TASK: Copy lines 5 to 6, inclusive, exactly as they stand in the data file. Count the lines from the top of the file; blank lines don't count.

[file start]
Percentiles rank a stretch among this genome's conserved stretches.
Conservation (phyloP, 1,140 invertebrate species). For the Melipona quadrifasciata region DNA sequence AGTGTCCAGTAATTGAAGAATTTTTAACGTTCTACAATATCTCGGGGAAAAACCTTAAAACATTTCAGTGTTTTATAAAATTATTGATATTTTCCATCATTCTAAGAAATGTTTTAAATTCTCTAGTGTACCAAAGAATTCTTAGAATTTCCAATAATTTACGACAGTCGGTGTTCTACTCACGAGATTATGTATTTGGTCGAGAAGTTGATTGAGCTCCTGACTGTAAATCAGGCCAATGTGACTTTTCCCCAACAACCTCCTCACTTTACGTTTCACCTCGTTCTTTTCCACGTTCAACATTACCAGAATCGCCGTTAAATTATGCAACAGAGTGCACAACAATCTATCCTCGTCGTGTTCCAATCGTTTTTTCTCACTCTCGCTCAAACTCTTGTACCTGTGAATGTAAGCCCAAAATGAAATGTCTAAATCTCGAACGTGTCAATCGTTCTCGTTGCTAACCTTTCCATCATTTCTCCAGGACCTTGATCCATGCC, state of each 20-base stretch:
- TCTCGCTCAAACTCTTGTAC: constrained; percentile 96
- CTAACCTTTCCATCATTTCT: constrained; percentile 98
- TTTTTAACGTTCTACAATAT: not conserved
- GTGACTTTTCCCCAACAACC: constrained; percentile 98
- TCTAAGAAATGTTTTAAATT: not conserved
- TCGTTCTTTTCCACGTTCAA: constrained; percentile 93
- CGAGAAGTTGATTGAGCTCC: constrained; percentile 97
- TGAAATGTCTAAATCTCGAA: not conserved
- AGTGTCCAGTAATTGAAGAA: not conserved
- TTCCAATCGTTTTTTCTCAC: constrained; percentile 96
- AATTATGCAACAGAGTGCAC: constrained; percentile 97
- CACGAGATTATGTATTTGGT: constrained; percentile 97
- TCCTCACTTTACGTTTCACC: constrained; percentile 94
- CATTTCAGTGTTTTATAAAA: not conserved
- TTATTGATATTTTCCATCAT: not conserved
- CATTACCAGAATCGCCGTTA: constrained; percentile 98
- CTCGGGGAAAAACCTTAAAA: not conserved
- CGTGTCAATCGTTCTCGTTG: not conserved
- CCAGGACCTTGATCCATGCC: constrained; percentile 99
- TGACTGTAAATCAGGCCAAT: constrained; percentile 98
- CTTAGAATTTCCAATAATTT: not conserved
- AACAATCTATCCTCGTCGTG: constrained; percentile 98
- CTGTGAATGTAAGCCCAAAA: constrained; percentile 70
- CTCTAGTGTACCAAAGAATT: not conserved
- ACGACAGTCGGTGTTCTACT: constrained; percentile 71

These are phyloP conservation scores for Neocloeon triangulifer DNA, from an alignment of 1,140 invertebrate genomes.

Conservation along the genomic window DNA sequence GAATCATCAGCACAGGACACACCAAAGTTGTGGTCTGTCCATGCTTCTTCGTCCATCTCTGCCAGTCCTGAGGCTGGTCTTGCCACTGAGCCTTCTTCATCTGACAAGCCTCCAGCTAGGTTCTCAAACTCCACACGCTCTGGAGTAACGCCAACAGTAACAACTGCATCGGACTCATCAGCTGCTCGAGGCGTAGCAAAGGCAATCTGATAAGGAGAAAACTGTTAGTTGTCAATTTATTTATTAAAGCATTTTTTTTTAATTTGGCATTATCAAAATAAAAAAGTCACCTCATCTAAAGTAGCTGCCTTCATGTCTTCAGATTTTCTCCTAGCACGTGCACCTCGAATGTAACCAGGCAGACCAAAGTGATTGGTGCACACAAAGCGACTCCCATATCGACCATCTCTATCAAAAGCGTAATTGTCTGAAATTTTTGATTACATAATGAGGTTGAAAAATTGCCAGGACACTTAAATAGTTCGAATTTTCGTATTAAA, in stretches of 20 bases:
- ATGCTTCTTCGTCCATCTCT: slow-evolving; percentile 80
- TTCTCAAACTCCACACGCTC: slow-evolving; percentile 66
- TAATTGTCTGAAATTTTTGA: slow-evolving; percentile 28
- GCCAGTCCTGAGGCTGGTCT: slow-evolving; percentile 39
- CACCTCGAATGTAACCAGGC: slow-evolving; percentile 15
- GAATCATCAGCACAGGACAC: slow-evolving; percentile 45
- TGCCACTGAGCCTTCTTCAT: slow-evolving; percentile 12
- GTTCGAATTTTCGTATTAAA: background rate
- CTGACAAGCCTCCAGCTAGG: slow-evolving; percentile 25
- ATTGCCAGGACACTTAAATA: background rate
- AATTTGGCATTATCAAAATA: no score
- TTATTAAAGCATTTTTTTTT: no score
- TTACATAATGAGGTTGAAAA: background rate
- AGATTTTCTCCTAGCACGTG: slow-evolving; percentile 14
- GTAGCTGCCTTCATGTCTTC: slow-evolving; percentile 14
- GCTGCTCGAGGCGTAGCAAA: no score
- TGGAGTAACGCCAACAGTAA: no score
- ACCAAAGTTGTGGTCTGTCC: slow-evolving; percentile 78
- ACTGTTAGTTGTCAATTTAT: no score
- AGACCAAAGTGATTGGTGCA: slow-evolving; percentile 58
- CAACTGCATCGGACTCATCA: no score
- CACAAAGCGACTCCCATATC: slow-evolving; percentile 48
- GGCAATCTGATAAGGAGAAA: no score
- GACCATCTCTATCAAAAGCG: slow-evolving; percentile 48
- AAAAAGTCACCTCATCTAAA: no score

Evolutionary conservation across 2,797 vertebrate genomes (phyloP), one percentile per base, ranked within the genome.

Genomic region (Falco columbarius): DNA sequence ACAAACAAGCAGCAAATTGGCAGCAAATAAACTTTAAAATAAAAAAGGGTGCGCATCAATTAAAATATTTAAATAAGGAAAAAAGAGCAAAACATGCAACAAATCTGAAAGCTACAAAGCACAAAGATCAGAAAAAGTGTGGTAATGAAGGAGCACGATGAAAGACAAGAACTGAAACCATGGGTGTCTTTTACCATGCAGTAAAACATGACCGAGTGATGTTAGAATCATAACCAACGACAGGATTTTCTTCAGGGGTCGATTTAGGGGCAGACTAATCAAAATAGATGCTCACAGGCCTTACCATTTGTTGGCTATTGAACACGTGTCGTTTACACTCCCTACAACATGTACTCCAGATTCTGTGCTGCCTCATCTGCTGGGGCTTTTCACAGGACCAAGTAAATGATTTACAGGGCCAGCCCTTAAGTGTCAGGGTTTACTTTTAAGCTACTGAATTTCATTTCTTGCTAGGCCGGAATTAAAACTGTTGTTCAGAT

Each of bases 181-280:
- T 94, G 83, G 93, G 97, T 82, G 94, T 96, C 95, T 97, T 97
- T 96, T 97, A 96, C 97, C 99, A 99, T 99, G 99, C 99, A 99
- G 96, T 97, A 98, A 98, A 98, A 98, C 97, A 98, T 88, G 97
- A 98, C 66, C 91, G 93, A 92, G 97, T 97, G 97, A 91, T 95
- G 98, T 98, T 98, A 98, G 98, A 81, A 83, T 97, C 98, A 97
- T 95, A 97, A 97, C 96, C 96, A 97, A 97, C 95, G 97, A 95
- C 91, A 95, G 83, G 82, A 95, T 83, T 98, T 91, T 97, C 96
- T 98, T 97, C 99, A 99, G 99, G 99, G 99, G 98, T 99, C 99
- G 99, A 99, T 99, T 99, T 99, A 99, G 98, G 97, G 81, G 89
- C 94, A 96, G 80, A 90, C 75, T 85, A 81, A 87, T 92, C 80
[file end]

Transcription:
- TTTTTAACGTTCTACAATAT: not conserved
- GTGACTTTTCCCCAACAACC: constrained; percentile 98